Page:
AS THOUSANDS head to the US to flee the recession, Big Apple native Sue Conley has opted to stay on in Dublin after 13 years
I recently emigrated: from Dollymount to Dun Laoghaire. It was so stressful and exhausting, you'd think I was moving halfway round the world. I couldn't believe how much stuff I had accumulated over the past 13½ years, I who had landed on these shores in 1998 with three bags (okay, they were large bags) and a notion of hanging around for a year or so.
More than a decade and one dead tiger later, I'm still here, and more than one person has asked me: if I was going to move, why didn't I move all the way?
All the way home, that is. Home as in the States, as in 'family of origin' home. Home as in the east coast of the States, which means only one of two things to people, and in my case is New York City (the other thing is Boston).
Even in the parlous state the entire world finds itself in, my family homeplace is still the land of the free, home of employment. The Irish are still flocking there in droves. According to a recent article in the New York Post, hundreds of emigrants are arriving daily, trading the Emerald Isle for the Isle of Manhattan.
'Hundreds' doesn't sound like all that much, but given that the population of this entire island is less than half of that entire island, that number gains significance and, as ever, the usual poignancy.
In a recent phone call to my folks, there was poignancy there as well: when was I coming home, my mother all but asked straight out, in response to the news that I was moving house yet again.
"Weren't things terrible in Europe?" she ventured, tentatively. Well, not that things weren't terrible everywhere, she continued, but in Europe, especially?
I guess so, I replied, and grumbled a little about who knows what, annoyed as usual that my family seem to think I'm on an extended holiday or something -- like I don't live here. I do live here, and I must be stubborn as muck, because I'm staying.
In so many ways, it is much easier for the latest wave of Irish emigrants to kick arse in NYC than it would be for me.
Not like I don't have my family there, a beloved clutch of friends whom I still miss almost daily, and a fairly robust series of old work connections, but instead of feeling excited, instead of feeling that rush of imminent rejuvenation and hope, I feel a little tired.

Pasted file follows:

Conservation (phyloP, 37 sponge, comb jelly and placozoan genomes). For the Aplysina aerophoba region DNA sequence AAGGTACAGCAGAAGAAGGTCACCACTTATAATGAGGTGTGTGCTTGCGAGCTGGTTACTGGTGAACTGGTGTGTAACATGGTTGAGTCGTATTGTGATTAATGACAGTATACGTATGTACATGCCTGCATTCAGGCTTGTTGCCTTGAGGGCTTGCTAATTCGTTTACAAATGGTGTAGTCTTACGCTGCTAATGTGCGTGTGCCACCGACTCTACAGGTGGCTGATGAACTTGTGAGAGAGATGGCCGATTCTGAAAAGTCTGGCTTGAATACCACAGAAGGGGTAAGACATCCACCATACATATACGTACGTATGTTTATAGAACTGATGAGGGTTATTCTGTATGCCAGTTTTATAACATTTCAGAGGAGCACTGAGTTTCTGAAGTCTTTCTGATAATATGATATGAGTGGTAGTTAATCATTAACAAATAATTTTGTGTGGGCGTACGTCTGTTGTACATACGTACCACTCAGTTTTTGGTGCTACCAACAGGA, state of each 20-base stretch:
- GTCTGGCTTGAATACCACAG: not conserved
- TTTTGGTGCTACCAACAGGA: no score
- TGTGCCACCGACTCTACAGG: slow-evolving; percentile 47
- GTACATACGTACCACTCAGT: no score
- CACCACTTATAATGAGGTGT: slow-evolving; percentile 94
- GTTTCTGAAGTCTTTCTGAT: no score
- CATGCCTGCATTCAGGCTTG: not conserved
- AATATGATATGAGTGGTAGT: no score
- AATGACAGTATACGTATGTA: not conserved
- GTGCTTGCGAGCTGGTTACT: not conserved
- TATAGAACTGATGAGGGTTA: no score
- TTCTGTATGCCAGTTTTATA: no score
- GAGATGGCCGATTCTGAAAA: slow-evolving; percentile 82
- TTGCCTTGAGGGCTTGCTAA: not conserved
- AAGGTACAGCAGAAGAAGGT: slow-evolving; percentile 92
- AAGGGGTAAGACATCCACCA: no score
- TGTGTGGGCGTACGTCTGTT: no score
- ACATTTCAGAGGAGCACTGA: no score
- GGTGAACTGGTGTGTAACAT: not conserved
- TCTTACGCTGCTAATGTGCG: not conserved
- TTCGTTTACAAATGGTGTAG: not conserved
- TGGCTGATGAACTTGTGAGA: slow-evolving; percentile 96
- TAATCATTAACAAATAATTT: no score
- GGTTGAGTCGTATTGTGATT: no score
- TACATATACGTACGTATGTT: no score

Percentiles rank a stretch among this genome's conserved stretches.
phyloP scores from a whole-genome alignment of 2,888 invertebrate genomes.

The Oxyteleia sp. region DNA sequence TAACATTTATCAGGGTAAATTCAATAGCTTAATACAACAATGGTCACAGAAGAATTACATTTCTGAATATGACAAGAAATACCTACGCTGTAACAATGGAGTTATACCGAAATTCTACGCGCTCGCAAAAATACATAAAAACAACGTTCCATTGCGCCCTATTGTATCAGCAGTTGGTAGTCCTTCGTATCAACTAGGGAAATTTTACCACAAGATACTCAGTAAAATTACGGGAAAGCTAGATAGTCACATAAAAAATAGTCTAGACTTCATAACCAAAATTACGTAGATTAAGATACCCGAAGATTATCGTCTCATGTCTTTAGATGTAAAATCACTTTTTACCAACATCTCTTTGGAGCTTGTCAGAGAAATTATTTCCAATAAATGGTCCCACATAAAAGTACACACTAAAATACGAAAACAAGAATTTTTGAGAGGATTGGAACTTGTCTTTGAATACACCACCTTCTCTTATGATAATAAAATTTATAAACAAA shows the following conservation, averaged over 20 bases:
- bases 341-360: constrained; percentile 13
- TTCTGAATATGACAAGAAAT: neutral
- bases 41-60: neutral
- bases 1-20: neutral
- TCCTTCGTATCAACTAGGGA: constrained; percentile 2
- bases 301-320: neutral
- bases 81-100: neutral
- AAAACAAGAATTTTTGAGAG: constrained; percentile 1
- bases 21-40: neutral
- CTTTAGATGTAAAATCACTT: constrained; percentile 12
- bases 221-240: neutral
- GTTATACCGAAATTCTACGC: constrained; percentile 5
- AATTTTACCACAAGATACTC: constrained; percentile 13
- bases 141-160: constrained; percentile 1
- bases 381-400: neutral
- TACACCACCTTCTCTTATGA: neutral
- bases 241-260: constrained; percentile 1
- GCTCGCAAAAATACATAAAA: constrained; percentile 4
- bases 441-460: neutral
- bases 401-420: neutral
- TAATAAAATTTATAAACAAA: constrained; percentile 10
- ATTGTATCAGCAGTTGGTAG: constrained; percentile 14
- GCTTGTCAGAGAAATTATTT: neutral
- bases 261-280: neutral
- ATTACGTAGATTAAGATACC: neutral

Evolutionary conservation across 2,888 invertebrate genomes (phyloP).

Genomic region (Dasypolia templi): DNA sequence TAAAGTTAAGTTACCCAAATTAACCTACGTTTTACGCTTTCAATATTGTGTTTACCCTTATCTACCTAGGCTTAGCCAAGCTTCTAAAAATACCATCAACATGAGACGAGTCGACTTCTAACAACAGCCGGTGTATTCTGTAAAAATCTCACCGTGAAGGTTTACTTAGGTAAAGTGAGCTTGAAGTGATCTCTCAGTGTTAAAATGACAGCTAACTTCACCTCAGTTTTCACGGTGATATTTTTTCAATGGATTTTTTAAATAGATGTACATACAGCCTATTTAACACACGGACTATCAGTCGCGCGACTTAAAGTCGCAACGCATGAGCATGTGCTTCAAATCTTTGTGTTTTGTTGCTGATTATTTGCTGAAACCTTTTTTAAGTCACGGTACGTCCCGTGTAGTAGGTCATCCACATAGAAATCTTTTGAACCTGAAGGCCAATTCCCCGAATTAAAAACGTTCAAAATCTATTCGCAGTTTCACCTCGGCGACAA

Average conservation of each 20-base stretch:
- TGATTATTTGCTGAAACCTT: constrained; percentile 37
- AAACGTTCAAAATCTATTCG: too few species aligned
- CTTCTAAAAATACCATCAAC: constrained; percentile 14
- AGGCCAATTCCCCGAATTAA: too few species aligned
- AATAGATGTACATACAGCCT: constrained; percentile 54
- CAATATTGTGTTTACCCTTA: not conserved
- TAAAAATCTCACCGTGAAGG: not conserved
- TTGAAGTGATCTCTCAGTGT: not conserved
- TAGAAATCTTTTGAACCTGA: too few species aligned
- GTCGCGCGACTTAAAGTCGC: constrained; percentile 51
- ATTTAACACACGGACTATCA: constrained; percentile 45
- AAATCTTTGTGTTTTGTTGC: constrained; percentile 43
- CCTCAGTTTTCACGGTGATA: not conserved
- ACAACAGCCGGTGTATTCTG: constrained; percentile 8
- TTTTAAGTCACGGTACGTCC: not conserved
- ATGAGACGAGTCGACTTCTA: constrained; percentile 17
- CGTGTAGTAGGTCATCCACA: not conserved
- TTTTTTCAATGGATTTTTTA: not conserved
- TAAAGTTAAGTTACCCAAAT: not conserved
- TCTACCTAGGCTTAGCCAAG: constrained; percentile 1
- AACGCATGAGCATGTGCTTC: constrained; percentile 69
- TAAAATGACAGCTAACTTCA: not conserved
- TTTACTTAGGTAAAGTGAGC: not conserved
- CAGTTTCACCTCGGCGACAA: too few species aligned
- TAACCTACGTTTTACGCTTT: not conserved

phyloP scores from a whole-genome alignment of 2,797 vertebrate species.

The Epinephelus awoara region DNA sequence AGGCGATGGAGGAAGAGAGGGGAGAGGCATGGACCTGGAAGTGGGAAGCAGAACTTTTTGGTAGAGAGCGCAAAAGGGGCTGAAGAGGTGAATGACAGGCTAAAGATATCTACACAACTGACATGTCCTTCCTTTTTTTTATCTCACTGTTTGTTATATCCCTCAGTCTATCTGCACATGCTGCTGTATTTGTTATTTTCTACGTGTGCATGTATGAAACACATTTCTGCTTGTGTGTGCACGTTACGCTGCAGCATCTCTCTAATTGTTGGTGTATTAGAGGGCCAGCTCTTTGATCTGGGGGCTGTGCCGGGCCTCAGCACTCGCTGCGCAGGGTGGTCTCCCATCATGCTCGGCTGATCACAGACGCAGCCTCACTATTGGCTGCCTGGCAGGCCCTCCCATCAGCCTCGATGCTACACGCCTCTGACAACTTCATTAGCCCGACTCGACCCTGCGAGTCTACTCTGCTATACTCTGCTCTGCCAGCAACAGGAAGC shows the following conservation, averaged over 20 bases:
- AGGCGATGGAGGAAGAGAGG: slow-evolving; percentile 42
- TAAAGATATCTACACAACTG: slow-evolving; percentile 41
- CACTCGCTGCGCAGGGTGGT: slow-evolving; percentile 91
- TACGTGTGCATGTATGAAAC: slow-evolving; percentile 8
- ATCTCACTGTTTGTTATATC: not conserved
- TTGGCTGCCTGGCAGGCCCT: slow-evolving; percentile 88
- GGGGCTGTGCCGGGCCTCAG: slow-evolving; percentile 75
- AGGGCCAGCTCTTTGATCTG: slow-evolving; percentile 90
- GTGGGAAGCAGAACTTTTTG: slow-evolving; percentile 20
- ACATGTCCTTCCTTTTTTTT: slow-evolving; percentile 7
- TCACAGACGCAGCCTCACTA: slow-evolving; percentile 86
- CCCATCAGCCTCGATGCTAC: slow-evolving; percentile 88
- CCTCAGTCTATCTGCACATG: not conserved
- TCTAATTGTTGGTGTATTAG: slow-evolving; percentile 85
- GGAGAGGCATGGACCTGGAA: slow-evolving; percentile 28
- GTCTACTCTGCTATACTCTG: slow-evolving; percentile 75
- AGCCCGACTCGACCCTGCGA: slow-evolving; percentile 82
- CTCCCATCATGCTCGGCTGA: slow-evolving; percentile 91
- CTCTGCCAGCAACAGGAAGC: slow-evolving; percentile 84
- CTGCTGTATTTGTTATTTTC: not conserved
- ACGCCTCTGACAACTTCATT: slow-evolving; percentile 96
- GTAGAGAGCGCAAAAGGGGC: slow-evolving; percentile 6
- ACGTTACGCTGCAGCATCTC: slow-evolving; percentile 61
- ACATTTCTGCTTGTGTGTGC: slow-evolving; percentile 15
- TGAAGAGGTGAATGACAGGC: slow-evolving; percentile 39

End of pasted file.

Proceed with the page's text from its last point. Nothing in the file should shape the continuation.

I've been there, done that. I could easily let myself get swept up in the hustle and bustle, and every time I visit, I feel a bit of a grá for the old life. But that's what it is for me: the old life, and I just can't stick the notion of going back to it.
As well, I have no illusions about the Big Apple or anywhere else in the States, and feel the lack of rose-tinted glasses quite strongly.
Frankly, the Irish are as sentimental about America as the Irish Americans are about the auld sod.
So, I wonder, is it sentiment keeping me here? My father's mother, Mary McMahon Conley, was from Co Limerick, from the city itself, and it wasn't until I began to investigate my ancestry that I learned anything about her.
She died when I was 15, and hadn't been the most affectionate of grandmothers at any stage. But as I climbed our family tree, with only dates to guide me (she hadn't been especially nice to my dad, either, and he had no stories from her to pass on) I discovered that Mary hadn't really had much of a chance.
Her mother Honora passed when Mary was four, and James, her father, died when she was barely out of her teens.
With her older sister Anne, she emigrated to New York at the age of 17 -- at least, that's when she got her passport, and why else would she have gone to the trouble?
Since fate is a funny old b**tard, it's down to her that I have my Irish passport, which makes me 'Irish', which makes it effortless for me to stay here.
In many ways, I feel like I'm healing a family wound, the wound created by having no choice but to leave home, and to never return. As I roamed around the web, looking to see where all the Irish are going these days, it is a default Google option to link directly to various jobs sites, and information about jobs fairs to work overseas.
Since the 21st-century Irish emigrant is better educated than his or her grandfather or grandmother, there seem to be a lot of choices for everyone, except the one where you get to stay home.
I, too, have choices, and one of the more significant ones I've made in the last while was to leave home myself. I think perhaps, instead of treating this period of time like it was a tragedy, we might reframe it as an opportunity for our young ones to go abroad with their skills, and not only support themselves, but also share their gifts with the world.
Less opera, more road movie, starring ourselves and the big wide world.
Me, I am here, but if I was to move on, it wouldn't be back, it would be forward.
Moving halfway round the world sounds even more exhausting than moving from northside to southside, but I've never been to Australia or New Zealand, and I hear they have loads of sunshine.
As long as they have horses (they do, I just checked), then, well, anything is possible ...
Susan's novels -- Drama Queen and The Fidelity Project -- are available on digital readers (and on paper, too).